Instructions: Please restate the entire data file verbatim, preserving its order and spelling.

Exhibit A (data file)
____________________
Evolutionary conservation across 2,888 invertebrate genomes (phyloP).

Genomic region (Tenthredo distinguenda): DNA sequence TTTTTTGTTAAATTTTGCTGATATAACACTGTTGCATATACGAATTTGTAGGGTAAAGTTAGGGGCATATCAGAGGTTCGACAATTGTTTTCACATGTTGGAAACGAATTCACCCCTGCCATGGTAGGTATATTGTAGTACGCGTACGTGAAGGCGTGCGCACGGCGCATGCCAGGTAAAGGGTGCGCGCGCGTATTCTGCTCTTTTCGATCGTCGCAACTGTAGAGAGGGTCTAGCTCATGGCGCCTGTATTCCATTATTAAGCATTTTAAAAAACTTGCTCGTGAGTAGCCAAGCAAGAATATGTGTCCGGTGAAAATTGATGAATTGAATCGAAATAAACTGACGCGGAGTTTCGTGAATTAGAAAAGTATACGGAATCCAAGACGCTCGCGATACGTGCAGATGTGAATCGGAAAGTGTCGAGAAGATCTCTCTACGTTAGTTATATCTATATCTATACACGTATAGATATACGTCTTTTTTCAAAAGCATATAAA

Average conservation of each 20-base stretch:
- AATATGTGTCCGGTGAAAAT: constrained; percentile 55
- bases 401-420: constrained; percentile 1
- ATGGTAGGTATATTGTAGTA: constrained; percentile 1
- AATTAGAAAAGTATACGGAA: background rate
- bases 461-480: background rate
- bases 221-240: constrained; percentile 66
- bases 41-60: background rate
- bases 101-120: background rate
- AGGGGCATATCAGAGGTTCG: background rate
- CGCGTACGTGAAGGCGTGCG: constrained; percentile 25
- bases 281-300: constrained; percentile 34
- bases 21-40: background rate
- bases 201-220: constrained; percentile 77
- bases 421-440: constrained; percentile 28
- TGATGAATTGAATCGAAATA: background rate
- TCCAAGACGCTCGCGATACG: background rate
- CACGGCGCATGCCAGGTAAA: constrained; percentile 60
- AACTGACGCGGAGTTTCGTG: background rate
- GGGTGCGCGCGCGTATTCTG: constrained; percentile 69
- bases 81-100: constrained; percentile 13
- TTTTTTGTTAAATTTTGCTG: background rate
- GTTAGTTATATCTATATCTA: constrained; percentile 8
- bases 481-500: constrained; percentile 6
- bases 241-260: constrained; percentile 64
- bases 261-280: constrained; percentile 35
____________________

Evolutionary conservation across 2,888 invertebrate genomes (phyloP).

Genomic region (Tenthredo distinguenda): DNA sequence TTTTTTGTTAAATTTTGCTGATATAACACTGTTGCATATACGAATTTGTAGGGTAAAGTTAGGGGCATATCAGAGGTTCGACAATTGTTTTCACATGTTGGAAACGAATTCACCCCTGCCATGGTAGGTATATTGTAGTACGCGTACGTGAAGGCGTGCGCACGGCGCATGCCAGGTAAAGGGTGCGCGCGCGTATTCTGCTCTTTTCGATCGTCGCAACTGTAGAGAGGGTCTAGCTCATGGCGCCTGTATTCCATTATTAAGCATTTTAAAAAACTTGCTCGTGAGTAGCCAAGCAAGAATATGTGTCCGGTGAAAATTGATGAATTGAATCGAAATAAACTGACGCGGAGTTTCGTGAATTAGAAAAGTATACGGAATCCAAGACGCTCGCGATACGTGCAGATGTGAATCGGAAAGTGTCGAGAAGATCTCTCTACGTTAGTTATATCTATATCTATACACGTATAGATATACGTCTTTTTTCAAAAGCATATAAA

Average conservation of each 20-base stretch:
- AATATGTGTCCGGTGAAAAT: constrained; percentile 55
- bases 401-420: constrained; percentile 1
- ATGGTAGGTATATTGTAGTA: constrained; percentile 1
- AATTAGAAAAGTATACGGAA: background rate
- bases 461-480: background rate
- bases 221-240: constrained; percentile 66
- bases 41-60: background rate
- bases 101-120: background rate
- AGGGGCATATCAGAGGTTCG: background rate
- CGCGTACGTGAAGGCGTGCG: constrained; percentile 25
- bases 281-300: constrained; percentile 34
- bases 21-40: background rate
- bases 201-220: constrained; percentile 77
- bases 421-440: constrained; percentile 28
- TGATGAATTGAATCGAAATA: background rate
- TCCAAGACGCTCGCGATACG: background rate
- CACGGCGCATGCCAGGTAAA: constrained; percentile 60
- AACTGACGCGGAGTTTCGTG: background rate
- GGGTGCGCGCGCGTATTCTG: constrained; percentile 69
- bases 81-100: constrained; percentile 13
- TTTTTTGTTAAATTTTGCTG: background rate
- GTTAGTTATATCTATATCTA: constrained; percentile 8
- bases 481-500: constrained; percentile 6
- bases 241-260: constrained; percentile 64
- bases 261-280: constrained; percentile 35